People who are dealing with depression, anxiety, stress etc, they need that day. That day to focus on themselves, to just do what they want to, clear their mind and look after their physical and mental health. We don’t give ourselves enough attention, we feel that everything else is more important and we neglect ourselves, when in reality the most important thing to us is our health. It’s not always selfish to be selfish and focus on us.

I understand that there are people who may ‘take advantage’, as my team leader put it, but think about it, whether they are suffering with their mental health or not, everyone feels stress and tired from work and everyone deserves a break.

There is still a huge stigma about mental health and there are still so many people who don’t understand what sufferers are going through, or have been misinformed on the issue.
But as mental health is finally starting to be focused on more in the work place, hopefully mental health days off of work will become the norm and sufferers will get the support they need and deserve.ðŸ—Đ


Everyone has different opinions on this of course but I feel it is an important topic. I have also been doing some reading about this topic to see what professionals think about it. I had a read on the Mental Health Foundation website who had these statistics:

website link

A recent survey of 4,619 adults over the age of 18 showed that 32% of us get stressed by thinking about work in personal time, 23% compromise our health to get work done and 16% compromise relationships.

Of course stress is a pretty normal thing for all of us however if it becomes constant and overwhelming then it can cause problems that would affect our lives. Stress isn't a mental health problem in itself but it links to depression, anxiety, self-harm, suicide and physical health problems too.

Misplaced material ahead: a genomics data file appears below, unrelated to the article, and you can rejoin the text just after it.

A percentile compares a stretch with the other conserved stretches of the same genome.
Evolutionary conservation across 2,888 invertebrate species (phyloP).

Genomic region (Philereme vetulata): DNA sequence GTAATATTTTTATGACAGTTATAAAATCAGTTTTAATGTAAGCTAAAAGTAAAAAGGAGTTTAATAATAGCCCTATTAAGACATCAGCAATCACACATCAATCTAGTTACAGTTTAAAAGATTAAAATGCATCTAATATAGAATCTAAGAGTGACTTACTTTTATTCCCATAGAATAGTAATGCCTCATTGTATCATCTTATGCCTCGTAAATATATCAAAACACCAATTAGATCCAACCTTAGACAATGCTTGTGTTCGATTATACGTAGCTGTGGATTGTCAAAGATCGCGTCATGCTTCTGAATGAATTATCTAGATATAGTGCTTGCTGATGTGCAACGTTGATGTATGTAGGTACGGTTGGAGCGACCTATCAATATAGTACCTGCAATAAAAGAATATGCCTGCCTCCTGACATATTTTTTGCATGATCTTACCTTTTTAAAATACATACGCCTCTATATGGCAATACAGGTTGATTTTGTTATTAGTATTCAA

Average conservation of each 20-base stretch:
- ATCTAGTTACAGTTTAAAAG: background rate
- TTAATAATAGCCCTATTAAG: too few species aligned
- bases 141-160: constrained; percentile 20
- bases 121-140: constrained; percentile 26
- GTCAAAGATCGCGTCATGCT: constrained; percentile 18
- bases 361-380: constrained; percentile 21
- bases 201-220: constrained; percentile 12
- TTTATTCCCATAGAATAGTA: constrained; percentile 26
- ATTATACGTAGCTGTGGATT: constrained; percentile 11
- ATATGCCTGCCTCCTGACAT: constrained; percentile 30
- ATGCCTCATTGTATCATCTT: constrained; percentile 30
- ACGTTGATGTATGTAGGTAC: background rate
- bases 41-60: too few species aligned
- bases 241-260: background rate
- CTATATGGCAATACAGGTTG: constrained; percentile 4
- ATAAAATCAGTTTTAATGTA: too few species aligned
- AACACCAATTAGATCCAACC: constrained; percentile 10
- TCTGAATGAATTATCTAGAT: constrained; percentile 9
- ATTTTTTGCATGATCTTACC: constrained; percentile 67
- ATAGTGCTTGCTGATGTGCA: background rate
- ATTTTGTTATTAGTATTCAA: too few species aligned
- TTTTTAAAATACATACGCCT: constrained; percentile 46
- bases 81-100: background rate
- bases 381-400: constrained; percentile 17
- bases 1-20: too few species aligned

The Mental Health Foundation have a system in place for their colleagues where they all get three 'well-being days' each year. So if someone is starting to feel stressed and feels like work is getting on top of them then they can take a day for themselves and then come back the next day feeling refreshed and ready to work. They have advised that it improves productivity and also sends a powerful message that your mental well-being is important.

National Statistics say that stress and other mental health problems are the fourth highest cause of sickness absence. But from the survey that was done by the Mental Health Foundation it is suggested that 45% of people will make up an alternative reason for absence rather than report a mental health issue to their boss. They also found that 28% of us feel less productive than we could be at work because of stress.

I think it's important to know that your needs are valid. When you call up for a day off you don't need to exaggerate or downplay, make excuses or defend yourself. You're not doing well and you've made an adult decision about needing to take time off.

I hope this post has been interesting and as always,

chat soon